It wasn’t just me. I wasn’t the only one who’d thought that the girl in the bed of the body gathering truck looked like Jill. This Maybe-Jill was in filthy cover-alls, with her hair plastered to her head with muck, eyes peering from a face that was dark with grime and exhaustion and sorrow…Real Jill was all bubbly light. But there was still a Jill-ness about the figure.
“JILL!,” bellowed Mike, and he took off running toward the truck. Maybe-Jill’s head turned in our direction and her hand went to her throat, but she didn’t shout back, and she didn’t try to move toward us. Any chance we had of getting a “Yes, I’m Really Jill” reaction from her was lost when the truck suddenly lurched into gear and started its uptown movement again. The movement of the truck caused Maybe-Jill to stumble into the side rail of the truck bed. Her momentum spun her sideways, and she fell into the pile of bodies behind her.
Mike was a sprinter, but he wasn’t a distance guy. Well, he actually wasn’t even a sprinter. As the truck disappeared into the distance, Mike slowed. Then, he stopped. His arms continued to flail briefly, like they were willing to fly Mike to Jill’s rescue even if his legs weren’t up to the job. Then, his arms gave up too, and they put Mike’s hands on his knees to facilitate Mike bending over and gasping for air.
Mike was still frozen in that defeated position, hands on knees, face staring down at the pavement, when Moira and I rolled the hamper up to him. Mike swiveled his head to look at us. I expected to see devastation in his eyes. I expected to see shame marring his features.
What I saw on Mike’s face was triumph. A hand left a knee and plucked a broken slender gold chain from the pavement. Dangling from the chain was a small gold charm that read, “Lex”.
“Oh, hell, it really was her,” I whispered. My heart soared. My blood ran cold. If I’d had balls, I’m sure they would have done whatever it is that balls do when a person is in the grip of powerful, yet conflicting emotions. “Jaye said that prisoners worked at the Burning Pit. I’m thinking they are more like captive slaves.”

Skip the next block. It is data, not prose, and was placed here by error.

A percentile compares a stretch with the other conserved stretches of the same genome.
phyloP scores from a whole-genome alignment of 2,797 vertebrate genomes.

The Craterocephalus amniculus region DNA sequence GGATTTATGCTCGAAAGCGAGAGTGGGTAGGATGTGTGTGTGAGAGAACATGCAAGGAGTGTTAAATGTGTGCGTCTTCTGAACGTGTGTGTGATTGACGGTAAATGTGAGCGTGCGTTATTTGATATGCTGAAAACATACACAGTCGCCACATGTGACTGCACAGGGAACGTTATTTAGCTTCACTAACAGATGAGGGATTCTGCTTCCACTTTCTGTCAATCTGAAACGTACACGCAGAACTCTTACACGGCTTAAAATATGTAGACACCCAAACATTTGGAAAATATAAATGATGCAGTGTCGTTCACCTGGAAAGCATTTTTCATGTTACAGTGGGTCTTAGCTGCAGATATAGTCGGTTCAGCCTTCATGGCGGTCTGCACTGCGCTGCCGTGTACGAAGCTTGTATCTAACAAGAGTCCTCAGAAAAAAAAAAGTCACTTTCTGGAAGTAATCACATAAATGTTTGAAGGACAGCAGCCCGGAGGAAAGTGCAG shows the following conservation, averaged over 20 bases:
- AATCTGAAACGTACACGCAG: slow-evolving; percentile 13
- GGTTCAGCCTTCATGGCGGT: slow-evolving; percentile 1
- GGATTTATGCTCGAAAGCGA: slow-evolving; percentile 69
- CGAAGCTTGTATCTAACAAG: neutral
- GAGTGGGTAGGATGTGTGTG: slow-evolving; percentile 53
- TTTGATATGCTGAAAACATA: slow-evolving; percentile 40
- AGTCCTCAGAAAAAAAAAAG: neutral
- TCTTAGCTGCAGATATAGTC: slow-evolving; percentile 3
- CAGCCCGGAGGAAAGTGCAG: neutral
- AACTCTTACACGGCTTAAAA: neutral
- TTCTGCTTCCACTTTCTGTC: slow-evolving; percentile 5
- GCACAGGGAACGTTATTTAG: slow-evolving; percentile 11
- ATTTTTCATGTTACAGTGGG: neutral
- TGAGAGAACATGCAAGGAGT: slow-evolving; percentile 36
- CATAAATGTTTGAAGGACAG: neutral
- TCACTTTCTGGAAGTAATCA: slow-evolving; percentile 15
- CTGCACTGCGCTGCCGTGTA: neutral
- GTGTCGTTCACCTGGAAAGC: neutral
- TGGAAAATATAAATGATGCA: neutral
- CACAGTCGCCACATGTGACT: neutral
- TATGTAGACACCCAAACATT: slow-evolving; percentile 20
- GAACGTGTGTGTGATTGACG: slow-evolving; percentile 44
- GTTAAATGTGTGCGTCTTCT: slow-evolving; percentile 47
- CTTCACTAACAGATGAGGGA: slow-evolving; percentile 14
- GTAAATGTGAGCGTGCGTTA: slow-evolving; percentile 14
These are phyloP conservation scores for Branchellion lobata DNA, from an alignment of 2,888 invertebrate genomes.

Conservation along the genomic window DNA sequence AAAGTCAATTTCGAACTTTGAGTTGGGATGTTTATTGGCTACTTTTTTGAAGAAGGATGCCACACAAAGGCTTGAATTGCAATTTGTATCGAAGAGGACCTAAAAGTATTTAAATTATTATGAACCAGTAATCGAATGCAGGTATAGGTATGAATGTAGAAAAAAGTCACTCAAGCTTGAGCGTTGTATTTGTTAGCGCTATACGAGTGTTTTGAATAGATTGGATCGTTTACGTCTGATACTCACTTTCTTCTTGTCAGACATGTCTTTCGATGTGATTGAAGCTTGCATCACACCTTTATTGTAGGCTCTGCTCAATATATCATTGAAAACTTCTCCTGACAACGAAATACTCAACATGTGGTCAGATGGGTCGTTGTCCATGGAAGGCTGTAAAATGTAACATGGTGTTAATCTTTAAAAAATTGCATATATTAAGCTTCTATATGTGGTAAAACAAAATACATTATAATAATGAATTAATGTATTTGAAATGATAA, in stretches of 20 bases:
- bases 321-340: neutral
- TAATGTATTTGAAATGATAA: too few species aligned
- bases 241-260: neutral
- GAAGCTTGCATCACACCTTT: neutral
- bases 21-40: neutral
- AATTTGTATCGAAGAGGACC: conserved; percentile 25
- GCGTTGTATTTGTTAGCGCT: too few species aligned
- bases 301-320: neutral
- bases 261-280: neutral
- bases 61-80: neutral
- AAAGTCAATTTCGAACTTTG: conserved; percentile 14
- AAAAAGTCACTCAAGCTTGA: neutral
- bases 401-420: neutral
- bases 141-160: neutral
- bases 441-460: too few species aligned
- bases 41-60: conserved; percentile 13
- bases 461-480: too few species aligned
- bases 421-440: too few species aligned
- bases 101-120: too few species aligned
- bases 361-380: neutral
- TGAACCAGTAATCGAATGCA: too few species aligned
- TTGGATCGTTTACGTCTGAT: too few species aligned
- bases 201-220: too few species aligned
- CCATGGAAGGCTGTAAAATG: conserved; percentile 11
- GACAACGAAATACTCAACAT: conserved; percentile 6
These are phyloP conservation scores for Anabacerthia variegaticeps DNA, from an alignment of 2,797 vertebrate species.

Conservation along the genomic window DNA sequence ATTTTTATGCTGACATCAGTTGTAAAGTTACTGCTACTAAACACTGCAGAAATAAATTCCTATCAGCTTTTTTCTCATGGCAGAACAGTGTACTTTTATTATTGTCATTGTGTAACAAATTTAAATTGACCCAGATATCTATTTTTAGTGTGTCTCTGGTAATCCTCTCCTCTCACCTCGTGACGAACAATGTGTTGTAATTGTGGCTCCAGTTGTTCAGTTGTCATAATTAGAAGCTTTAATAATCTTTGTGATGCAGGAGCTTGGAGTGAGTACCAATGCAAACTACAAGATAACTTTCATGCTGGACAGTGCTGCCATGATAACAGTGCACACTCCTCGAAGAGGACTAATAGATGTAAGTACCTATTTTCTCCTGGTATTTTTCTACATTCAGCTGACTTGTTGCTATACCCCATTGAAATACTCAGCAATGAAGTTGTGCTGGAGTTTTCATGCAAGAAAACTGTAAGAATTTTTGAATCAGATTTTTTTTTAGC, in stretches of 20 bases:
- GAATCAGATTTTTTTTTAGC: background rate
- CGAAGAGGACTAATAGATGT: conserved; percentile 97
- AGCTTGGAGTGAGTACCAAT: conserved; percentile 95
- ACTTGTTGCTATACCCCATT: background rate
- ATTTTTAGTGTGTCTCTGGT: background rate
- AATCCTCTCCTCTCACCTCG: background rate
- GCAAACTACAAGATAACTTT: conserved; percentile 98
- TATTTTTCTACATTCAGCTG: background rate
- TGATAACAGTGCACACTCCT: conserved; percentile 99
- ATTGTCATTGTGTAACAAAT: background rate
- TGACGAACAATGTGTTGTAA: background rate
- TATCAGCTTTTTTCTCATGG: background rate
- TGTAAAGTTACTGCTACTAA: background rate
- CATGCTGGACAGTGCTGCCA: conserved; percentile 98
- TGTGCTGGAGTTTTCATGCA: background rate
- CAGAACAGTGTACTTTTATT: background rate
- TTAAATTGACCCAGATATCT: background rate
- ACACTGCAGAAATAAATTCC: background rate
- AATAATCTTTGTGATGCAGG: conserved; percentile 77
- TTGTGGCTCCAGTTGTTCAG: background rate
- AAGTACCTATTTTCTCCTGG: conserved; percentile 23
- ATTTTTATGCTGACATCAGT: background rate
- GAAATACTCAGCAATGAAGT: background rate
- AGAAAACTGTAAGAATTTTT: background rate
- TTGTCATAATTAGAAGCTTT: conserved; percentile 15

“Burning Pit?,” asked Moira. “What is that? Some new gym?”
“We’ll fill you in later,” Mike said. “Let’s get safe. Not a lot of night left. We can rescue Jill tomorrow,” he added. Since no plan we’d made so far had worked out like we’d hoped, I found his confidence absurdly misplaced. I wanted to hope too, though, so I nodded. We rolled on, nearly at the finish line. At least, the finish line for the night.
Mike’s building was a 1970s monstrosity. It towered over the pre-war buildings around it without having the height to be truly imposing. It was about 70% glass. Well, it had been about 70% glass. The lower floors had been spared, but many of the windows on the higher floors had been smashed. A small earthquake wouldn’t have been quite so destructive.
It was the first evidence we’d seen of the birds flying into windows since Kat had mentioned it. It was grim evidence. I wanted to think that one bird had battered itself against all of the windows, too stupid to understand the concept of windows and too stupid to learn, but what we were looking at had to have been caused by multiple birds. Maybe even a flock of them.
Glass crunched underfoot and under hamper wheel as we neared the doorway. A dead giant bird lay splatted on the sidewalk, its neck broken by either impact with a window or, more likely, impact with the sidewalk after a stunned fall.
“Mike,” Moira said, “I sure hope that you closed your blinds before you left home.”
“I honestly don’t know,” Mike admitted. “I get a kick out of stretching naked in front of the windows.”
Moira just looked at him.
“I do close the blinds! I really do! I just don’t remember if I did this time, ya’ know? It isn’t like anybody is going to Spider-Man up the side of the building and climb in the window to rob me. Closing the blinds is optional. Well, it USED to be optional.”
Mike punched his code into the lobby door lock and we pushed our hamper through the doors.